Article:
Chapter Five of Shawn Ritenour’s Foundations of Economics introduces us to the concept of money, which every society has developed to address the problems inherent to a barter economy. In a society where the division of labor has developed to any significant degree, it’s very likely that the producers of the goods and services you want are not interested in what you produce and will be unwilling to engage in direct exchange with you. Thus it becomes necessary for you to acquire a commodity desired by the owners of the things you want from a third party who wants what you produce. If none of the people who want what you produce have any of the things desired by the owners of the things you want, you’ll have to bring in a fourth party to the sequence of exchange, etc.
In any society there are certain goods that everyone wants. Goods of that sort that are also durable, easily divisible, relatively scarce, and portable are good candidates to become money. Ritenour, following the insights of Karl Menger and Ludwig von Mises, states that money, as the most marketable commodity, is an economic good and thus subject to all the laws of economics. This simple proposition is something that many economists fail to grasp or simply deny, but it is a critical concept for understanding how prices work. Ritenour also points out that a key benefit of money is that it makes possible the calculation of profit and loss by entrepreneurs and thus permits the most efficient allocation of resources and greatest economic progress.
The following sections explain the laws of demand and supply. We know from the law of marginal utility that an individual who is able to purchase more than one marginal unit of a good values each additional unit less than the preceding one. Ritenour calls this the law of demand. For any individual, a “demand schedule” can be created showing his willingness to pay different amounts for each additional unit. If the preferences of more people are added to the demand schedule, the “demand curve” tends to even out and become smooth. It shows us the maximum number of units of the particular good people will buy at a given price.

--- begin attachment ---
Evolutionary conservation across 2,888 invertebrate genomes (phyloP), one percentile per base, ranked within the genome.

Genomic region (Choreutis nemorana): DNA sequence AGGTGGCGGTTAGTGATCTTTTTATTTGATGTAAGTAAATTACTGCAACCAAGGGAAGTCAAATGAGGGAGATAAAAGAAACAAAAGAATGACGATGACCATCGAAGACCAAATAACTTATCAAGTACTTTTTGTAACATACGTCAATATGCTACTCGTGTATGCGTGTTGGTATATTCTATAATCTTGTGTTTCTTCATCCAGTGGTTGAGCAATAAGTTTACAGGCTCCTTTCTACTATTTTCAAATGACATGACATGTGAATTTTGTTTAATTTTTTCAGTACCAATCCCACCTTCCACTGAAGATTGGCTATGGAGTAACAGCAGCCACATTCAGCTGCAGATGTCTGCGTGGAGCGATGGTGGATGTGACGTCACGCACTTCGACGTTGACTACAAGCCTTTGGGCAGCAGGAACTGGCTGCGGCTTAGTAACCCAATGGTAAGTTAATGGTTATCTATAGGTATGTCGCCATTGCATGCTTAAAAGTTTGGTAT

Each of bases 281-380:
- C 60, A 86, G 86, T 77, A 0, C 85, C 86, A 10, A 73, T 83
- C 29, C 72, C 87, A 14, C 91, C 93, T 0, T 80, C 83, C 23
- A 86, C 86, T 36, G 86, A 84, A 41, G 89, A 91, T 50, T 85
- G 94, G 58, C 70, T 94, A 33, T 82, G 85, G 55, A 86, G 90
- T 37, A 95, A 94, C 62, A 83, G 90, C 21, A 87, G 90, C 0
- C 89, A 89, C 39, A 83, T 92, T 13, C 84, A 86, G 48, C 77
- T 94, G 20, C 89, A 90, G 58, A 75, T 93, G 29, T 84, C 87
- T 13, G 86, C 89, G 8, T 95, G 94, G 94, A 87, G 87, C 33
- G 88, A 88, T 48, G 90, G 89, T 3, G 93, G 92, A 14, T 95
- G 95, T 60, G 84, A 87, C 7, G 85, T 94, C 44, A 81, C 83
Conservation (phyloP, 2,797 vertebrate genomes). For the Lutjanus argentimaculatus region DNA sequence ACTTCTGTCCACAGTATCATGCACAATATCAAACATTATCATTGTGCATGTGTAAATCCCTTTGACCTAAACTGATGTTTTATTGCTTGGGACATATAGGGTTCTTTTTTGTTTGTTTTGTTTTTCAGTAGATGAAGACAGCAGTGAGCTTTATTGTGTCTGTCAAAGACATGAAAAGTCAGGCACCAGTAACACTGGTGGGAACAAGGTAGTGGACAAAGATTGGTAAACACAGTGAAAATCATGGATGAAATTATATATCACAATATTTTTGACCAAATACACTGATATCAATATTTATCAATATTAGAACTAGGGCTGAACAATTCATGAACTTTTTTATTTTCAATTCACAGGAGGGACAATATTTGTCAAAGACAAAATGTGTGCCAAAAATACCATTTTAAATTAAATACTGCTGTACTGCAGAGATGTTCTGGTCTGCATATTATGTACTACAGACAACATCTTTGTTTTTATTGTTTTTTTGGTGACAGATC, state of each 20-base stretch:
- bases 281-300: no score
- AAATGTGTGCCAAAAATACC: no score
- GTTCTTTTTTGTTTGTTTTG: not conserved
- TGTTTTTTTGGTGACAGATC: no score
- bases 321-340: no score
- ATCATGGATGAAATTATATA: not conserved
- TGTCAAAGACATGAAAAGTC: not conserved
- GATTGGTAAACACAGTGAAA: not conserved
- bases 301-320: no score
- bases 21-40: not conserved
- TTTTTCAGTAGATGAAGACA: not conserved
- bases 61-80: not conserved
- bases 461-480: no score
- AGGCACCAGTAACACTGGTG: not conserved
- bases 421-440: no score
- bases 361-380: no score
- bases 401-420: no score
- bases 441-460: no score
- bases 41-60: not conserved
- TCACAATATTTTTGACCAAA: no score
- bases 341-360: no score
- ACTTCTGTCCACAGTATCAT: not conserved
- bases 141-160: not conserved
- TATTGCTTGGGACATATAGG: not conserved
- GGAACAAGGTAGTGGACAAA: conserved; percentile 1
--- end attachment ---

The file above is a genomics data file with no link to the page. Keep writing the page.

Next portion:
A similar schedule and curve can be constructed for suppliers of any good. Ritenour shows the subjective valuation and marginal utility works for suppliers as well, even though many people assume that costs of production are objective. An important point to consider here is the passage of time. The price of a good that has already been produced cannot be determined by how much it cost to produce that good; those costs are “sunk” and cannot be recovered no matter what price the good will sell for. At the moment of sale, both the seller and buyer determine the price subjectively. Once we understand this, we can build a supply schedule on the basis of sellers’ subjective preferences the same way we did for buyers.
If we overlay the demand and supply schedules of our economy (whatever the size), we’ll see that at some point the two lines will cross. This point shows the “market price” of the good, the point at which the greatest possible number of potential buyers and sellers of that good will have their subjective desires satisfied. At nearly any price there will be some frustrated would-be sellers and some frustrated would-be buyers, but the market price is where the greatest possible number of people will have their wants satisfied. A corollary to this observation is that people who argue for government interventions into the market to fix artificially low or high prices implicitly are arguing for the frustration of more people than is necessary.
Ritenour summarizes the chapter by stating that market exchanges are voluntary and peaceful, and thus are to be preferred to coercive methods of distribution. The price system also provides a motivation for people to serve each other because entrepreneurs profit by providing consumers with what they actually want.